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A recent study proved that traumatic childhood may lead to greater violence in adulthood

2023.04.16 04:09:32 USung Hwang

[Women Crying, photo credit to Pexels]

A recent study from R. Sansone, Justin Leung, M. Wiederman supports the discovery that childhood trauma and post-traumatic stress disorder (PTSD) continue to affect people even as they live their lives as adults by leading to frequent aggression.

There has been a recent prison release of a child abuser, intensifying the discovery. 

Eight-year-old boy Tony Hudgell has been constantly abused by his birth parents, and his legs were amputated when he was only 41 days old.

His parents were sentenced to prison for ten years in February 2018.

Although many expressed that harsher punishment was necessary for this extreme child cruelty, ten years was the maximum since the victim was alive. 

Even in the event that the child had died, the maximum sentence would only be extended by four years. 

As a response to Tony’s adoptive family, new changes have been made under the Police, Crime, Sentencing and Courts Act 2022 with the name of “Tony’s Law”.

This states that in a case like Tony's, the maximum imprisonment is 14 years, and if a child dies, it would be a life sentence.

The new changes heightened the significance of the results of the previous study, Five Forms of Childhood Trauma: Relationships With Aggressive Behaviour in Adulthood, since victims of child abuse like Tony not only suffer physically but also mentally for their whole life.

Five Forms of Childhood Trauma: Relationships With Aggressive Behaviour in Adulthood, published in September 13th, 2012 explores the concept of epigenetics by investigating the correlation between five types of childhood trauma and the number of aggressive behaviours in adulthood. 

First discovered in 1942 by embryologist Conrad Waddington, epigenetics is comparatively new in the field of sciences. 

Epigenetics suggests that extreme environmental impact may lead to methylation and acetylation in the nucleosome, further affecting the gene expression.

Methylation and acetylation is the attachment of methyl and acetyl chemical tags onto the DNA strand of the nucleosomes.

Nucleosomes are composed of an octet of histone proteins wrapped around with DNA strand.

The wrapping of DNA strands allows DNA to supercoil in order to facilitate the transport of DNA in humans’ bodies. 

As the gene expression is altered, the phenotype — the observable traits of an individual — is also affected.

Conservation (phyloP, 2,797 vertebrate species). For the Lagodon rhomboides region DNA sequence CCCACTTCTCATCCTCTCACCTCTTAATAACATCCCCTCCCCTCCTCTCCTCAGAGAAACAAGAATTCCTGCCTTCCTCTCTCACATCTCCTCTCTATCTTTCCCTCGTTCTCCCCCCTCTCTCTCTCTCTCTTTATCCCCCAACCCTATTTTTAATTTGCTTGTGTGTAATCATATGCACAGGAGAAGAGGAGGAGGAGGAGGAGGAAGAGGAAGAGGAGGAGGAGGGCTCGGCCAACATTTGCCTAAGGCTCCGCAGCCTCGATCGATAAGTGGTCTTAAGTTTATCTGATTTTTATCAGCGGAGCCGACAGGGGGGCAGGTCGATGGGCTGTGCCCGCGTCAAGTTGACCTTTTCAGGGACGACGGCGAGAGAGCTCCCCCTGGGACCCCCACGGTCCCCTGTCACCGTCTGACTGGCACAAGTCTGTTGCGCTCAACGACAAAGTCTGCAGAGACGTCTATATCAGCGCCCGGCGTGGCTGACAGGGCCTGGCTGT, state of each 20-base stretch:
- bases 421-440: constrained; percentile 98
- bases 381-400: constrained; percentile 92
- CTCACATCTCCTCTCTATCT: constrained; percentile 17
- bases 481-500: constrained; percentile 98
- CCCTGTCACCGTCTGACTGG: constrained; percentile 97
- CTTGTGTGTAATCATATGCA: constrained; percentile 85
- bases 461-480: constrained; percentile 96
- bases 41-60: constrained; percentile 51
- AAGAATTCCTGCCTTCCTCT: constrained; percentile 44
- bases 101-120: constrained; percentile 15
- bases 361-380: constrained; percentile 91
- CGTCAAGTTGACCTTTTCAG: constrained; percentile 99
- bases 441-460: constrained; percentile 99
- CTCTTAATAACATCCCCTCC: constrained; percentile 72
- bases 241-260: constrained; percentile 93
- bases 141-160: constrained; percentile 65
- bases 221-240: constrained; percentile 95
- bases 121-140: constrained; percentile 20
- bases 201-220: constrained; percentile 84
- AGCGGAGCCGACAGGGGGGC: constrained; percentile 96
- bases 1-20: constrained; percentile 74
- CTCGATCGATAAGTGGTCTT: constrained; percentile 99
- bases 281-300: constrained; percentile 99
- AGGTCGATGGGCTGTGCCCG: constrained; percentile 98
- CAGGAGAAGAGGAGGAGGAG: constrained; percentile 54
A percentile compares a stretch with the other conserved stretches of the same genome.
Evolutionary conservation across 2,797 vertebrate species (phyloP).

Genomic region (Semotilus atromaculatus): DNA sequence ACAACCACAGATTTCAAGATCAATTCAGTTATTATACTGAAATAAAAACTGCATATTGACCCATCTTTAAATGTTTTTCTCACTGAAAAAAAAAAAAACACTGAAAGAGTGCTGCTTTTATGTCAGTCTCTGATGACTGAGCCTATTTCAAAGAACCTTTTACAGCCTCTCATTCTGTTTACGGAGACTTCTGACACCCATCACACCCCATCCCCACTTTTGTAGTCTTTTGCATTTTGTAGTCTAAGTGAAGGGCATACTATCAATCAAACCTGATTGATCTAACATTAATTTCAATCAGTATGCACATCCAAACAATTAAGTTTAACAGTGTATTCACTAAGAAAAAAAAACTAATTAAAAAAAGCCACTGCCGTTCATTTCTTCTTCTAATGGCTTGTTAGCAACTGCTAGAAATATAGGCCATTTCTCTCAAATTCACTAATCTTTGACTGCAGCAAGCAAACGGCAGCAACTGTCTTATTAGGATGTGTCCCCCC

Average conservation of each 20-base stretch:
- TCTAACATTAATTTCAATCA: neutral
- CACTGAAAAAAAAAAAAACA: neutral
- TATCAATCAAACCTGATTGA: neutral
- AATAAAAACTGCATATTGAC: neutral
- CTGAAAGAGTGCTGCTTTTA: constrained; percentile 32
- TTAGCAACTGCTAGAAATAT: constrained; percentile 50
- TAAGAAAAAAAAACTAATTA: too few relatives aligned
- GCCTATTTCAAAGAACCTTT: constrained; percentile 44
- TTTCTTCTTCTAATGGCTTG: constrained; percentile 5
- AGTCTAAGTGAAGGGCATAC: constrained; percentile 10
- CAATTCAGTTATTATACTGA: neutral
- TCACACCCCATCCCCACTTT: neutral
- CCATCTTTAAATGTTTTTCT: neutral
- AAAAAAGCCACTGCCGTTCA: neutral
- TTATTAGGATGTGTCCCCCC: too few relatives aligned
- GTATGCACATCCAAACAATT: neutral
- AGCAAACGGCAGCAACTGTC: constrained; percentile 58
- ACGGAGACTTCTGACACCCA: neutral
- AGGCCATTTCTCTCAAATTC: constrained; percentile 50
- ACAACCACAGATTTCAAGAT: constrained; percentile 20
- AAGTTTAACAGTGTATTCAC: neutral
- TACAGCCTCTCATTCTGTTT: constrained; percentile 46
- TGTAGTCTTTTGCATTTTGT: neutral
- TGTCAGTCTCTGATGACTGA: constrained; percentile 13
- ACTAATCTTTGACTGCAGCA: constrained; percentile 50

Consequently, the rise of epigenetics greatly influenced the on-going debate on “nature vs nurture.”

Ford et al., (2007) suggests that there is a strong link between childhood trauma and increased risk of violence due to the epigenetics.

The relationship between the two variables was more evident in traumas including abuse, neglect, and conflicts between individuals.

Even worse, childhood trauma may also lead to psychosis (when one loses contact with  reality) and other forms of antisocial behaviours such as stealing, physical assault, lying, duplicity, or manipulating others for personal gain. 

In the neural aspect, scientists examined the hippocampus and the amygdala to discover the cause of the relationship between the psychosis and childhood trauma.

Hippocampus is a brain region situated in the temporal lobe and is associated with memory. 

Amygdala is a pair of almond-shaped brain regions that processes fearful and threatening stimuli as well as encodes memories with strong emotional stimuli. 

Another significant function of the amygdala is the detection of threat and activation of an appropriate response. 

The two regions of the brain are known to regulate hypothalamic–pituitary–adrenal (HPA) axis: a major neuroendocrine system responsible for regulation of stress, mood and other bodily processes including digestion and immune system. 

HPA axis dysregulation has been present in both early life trauma and psychosis, supporting the strong correlation between the two. 

The European Psychiatric Association also states that those who suffer from depression and anxiety with traumatic childhood are more likely to grow up as violent adults. 

The association adds as the severity of the trauma increases, the violence in the adult also increases. 

The issues with personal mental health and social interactions among the patients causes a significant problem when treating their depression and anxiety. 

Unfortunately, the relationship between the childhood trauma and aggressive behaviours in adulthood merely remains as a correlation.

This means that it cannot be stated that childhood trauma directly causes aggression in adulthood. 

However, it will be important to further investigate the influence of epigenetics on aggression as it may be significant in lawsuits regarding criminal behaviours caused due to genetic influences. 

An example is prisoners not guilty by reason of insanity (NGRIs) who are found to have an impaired mental health during the crime, and have caused the crime due to an uncontrollable impulsive behaviour. 

Moreover, epigenetics could lead to epigenetics discrimination, in which one is discriminated against due to their family link or their history in early life. 

In conclusion, many scientists state that more studies should be conducted not only to reduce the stereotypes against epigenetics but also to use it as an advantage to improve one’s phenotype. 

USung Hwang / Grade 11
Seoul Foreign School